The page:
I have had experience of this "overhauling." There was a man at
    Folkestone; I used to meet him on the Lees. He proposed one
    evening we should go for a long bicycle ride together on the
    following day, and I agreed. I got up early, for me; I made an
    effort, and was pleased with myself. He came half an hour late: I
    was waiting for him in the garden. It was a lovely day. He said:-

    "That's a good-looking machine of yours. How does it run?"

    "Oh, like most of them!" I answered; "easily enough in the morning;
    goes a little stiffly after lunch."

    He caught hold of it by the front wheel and the fork and shook it
    violently.

    I said: "Don't do that; you'll hurt it."

    I did not see why he should shake it; it had not done anything to
    him. Besides, if it wanted shaking, I was the proper person to
    shake it. I felt much as I should had he started whacking my dog.

    He said: "This front wheel wobbles."

    I said: "It doesn't if you don't wobble it." It didn't wobble, as
    a matter of fact--nothing worth calling a wobble.

    He said: "This is dangerous; have you got a screw-hammer?"

    I ought to have been firm, but I thought that perhaps he really did
    know something about the business. I went to the tool shed to see
    what I could find. When I came back he was sitting on the ground
    with the front wheel between his legs. He was playing with it,
    twiddling it round between his fingers; the remnant of the machine
    was lying on the gravel path beside him.

    He said: "Something has happened to this front wheel of yours."

    "It looks like it, doesn't it?" I answered. But he was the sort of
    man that never understands satire.

    He said: "It looks to me as if the bearings were all wrong."

    I said: "Don't you trouble about it any more; you will make
    yourself tired. Let us put it back and get off."

    He said: "We may as well see what is the matter with it, now it is
    out." He talked as though it had dropped out by accident.

    Before I could stop him he had unscrewed something somewhere, and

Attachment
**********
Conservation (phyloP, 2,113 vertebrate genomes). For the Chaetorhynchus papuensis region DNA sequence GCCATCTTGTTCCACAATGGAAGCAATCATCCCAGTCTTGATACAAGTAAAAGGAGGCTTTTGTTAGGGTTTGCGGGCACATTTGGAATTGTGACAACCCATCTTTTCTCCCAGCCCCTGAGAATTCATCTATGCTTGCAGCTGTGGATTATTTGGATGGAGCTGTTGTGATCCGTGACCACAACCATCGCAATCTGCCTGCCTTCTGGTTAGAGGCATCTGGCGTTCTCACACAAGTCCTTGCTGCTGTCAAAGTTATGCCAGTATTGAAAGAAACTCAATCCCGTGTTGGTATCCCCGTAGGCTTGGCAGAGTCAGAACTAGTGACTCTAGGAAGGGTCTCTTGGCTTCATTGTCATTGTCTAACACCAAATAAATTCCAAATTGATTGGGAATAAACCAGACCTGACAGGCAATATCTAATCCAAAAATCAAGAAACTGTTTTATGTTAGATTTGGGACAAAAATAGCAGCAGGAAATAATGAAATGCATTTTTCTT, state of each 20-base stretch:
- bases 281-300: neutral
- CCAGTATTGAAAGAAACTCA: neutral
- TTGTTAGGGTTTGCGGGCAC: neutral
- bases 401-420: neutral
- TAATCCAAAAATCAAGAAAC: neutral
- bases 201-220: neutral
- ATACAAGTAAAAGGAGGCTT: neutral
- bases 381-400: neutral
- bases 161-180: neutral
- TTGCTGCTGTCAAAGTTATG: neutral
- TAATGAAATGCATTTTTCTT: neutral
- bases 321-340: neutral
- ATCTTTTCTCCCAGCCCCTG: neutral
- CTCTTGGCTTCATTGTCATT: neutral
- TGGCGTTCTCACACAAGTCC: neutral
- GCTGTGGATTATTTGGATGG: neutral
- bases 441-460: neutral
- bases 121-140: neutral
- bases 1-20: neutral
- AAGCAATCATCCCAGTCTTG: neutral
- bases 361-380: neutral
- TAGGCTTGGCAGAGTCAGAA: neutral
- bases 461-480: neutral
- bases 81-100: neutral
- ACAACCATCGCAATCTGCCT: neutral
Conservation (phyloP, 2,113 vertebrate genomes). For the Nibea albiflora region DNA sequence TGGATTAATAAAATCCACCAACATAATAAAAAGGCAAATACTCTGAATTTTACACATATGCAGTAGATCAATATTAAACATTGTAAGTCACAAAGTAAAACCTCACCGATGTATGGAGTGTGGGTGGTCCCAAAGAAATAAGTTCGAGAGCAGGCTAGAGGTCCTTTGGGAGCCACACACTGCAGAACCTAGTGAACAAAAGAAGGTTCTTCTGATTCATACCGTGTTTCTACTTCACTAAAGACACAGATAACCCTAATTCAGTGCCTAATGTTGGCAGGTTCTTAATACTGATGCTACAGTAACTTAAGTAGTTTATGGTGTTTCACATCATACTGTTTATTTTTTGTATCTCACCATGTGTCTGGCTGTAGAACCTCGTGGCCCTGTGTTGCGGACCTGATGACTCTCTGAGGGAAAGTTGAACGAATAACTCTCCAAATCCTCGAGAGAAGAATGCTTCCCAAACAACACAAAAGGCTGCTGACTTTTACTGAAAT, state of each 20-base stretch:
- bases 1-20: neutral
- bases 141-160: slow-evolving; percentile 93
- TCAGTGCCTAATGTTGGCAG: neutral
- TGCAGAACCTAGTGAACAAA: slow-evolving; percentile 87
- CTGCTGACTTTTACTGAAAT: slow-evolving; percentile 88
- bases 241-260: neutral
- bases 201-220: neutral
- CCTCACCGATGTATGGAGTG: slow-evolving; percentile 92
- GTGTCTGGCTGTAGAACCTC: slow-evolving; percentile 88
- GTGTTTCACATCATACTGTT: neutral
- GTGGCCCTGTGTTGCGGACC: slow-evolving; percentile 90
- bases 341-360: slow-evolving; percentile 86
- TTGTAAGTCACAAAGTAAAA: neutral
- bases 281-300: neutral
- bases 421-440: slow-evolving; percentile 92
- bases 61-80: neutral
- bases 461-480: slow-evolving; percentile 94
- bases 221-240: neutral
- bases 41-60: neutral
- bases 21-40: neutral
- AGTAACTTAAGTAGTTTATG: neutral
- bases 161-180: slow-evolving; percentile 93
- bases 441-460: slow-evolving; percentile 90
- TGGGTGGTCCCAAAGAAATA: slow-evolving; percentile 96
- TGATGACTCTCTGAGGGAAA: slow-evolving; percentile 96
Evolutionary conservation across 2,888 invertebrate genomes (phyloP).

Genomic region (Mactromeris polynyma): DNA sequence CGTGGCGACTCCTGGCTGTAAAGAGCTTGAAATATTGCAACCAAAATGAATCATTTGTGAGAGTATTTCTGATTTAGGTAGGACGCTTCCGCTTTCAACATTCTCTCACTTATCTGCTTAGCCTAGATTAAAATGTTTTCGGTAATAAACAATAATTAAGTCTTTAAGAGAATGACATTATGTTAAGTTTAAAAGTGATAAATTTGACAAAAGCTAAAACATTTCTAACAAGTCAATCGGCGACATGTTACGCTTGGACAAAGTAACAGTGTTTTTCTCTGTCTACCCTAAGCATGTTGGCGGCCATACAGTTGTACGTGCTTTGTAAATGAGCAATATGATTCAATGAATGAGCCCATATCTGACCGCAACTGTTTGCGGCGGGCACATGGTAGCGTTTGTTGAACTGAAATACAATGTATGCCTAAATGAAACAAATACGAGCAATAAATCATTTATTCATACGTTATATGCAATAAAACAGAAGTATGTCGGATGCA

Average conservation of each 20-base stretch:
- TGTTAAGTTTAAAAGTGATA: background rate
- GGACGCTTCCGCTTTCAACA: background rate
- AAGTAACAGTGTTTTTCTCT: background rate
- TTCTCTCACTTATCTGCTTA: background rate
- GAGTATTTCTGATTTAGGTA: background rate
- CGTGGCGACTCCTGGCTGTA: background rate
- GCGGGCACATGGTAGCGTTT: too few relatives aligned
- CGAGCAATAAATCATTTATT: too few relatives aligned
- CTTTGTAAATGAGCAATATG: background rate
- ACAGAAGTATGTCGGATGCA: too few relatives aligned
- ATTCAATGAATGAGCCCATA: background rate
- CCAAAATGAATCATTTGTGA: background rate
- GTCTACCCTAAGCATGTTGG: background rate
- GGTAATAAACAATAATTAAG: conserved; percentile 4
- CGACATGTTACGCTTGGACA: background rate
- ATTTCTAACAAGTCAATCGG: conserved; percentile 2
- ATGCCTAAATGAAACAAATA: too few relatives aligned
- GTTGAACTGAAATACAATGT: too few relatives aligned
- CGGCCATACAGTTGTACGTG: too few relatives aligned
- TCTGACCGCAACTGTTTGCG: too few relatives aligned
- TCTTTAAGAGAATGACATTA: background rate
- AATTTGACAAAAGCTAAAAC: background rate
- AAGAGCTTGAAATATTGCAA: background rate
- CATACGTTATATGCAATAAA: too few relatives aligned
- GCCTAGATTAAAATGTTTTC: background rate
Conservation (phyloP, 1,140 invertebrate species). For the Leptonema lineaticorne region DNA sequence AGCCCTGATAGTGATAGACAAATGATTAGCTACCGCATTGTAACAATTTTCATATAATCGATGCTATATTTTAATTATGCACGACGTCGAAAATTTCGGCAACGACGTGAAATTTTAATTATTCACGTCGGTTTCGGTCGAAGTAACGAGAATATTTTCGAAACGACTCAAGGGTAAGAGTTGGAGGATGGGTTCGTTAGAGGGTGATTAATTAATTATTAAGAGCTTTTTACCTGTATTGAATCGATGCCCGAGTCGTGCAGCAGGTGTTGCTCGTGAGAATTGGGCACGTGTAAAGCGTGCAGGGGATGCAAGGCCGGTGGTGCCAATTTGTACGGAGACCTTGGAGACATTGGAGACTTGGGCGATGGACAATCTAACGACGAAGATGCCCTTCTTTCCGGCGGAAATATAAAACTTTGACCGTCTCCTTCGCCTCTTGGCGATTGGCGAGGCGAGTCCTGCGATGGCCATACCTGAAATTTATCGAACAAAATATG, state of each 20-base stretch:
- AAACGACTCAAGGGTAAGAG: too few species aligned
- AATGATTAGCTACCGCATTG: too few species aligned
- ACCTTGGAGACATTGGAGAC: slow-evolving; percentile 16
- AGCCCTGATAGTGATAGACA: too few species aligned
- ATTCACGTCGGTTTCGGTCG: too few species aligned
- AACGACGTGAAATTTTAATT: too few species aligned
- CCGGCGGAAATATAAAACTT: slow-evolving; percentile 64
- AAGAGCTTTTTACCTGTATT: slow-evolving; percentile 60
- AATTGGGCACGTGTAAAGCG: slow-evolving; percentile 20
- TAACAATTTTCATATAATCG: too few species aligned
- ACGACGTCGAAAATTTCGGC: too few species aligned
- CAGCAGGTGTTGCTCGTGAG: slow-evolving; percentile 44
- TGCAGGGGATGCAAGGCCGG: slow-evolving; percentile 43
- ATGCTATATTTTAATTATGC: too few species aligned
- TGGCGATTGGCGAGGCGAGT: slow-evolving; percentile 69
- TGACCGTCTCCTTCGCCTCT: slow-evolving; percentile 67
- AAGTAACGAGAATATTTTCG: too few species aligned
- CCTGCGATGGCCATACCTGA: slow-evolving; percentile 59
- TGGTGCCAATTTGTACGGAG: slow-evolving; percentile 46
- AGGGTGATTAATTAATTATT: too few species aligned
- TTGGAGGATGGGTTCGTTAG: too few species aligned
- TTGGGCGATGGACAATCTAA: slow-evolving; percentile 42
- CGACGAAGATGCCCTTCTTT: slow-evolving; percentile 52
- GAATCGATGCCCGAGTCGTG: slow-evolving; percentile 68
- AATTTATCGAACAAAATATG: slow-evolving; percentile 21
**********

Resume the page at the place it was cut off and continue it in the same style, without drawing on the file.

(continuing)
out rolled all over the path some dozen or so little balls.

    "Catch 'em!" he shouted; "catch 'em! We mustn't lose any of them."
    He was quite excited about them.

    We grovelled round for half an hour, and found sixteen. He said he
    hoped we had got them all, because, if not, it would make a serious
    difference to the machine. He said there was nothing you should be
    more careful about in taking a bicycle to pieces than seeing you
    did not lose any of the balls. He explained that you ought to
    count them as you took them out, and see that exactly the same
    number went back in each place. I promised, if ever I took a
    bicycle to pieces I would remember his advice.

    I put the balls for safety in my hat, and I put my hat upon the
    doorstep. It was not a sensible thing to do, I admit. As a matter
    of fact, it was a silly thing to do. I am not as a rule addle-
    headed; his influence must have affected me.

    He then said that while he was about it he would see to the chain
    for me, and at once began taking off the gear-case. I did try to
    persuade him from that. I told him what an experienced friend of
    mine once said to me solemnly:-

    "If anything goes wrong with your gear-case, sell the machine and
    buy a new one; it comes cheaper."

    He said: "People talk like that who understand nothing about
    machines. Nothing is easier than taking off a gear-case."

    I had to confess he was right. In less than five minutes he had
    the gear-case in two pieces, lying on the path, and was grovelling
    for screws. He said it was always a mystery to him the way screws
    disappeared.

    We were still looking for the screws when Ethelbertha came out.
    She seemed surprised to find us there; she said she thought we had
    started hours ago.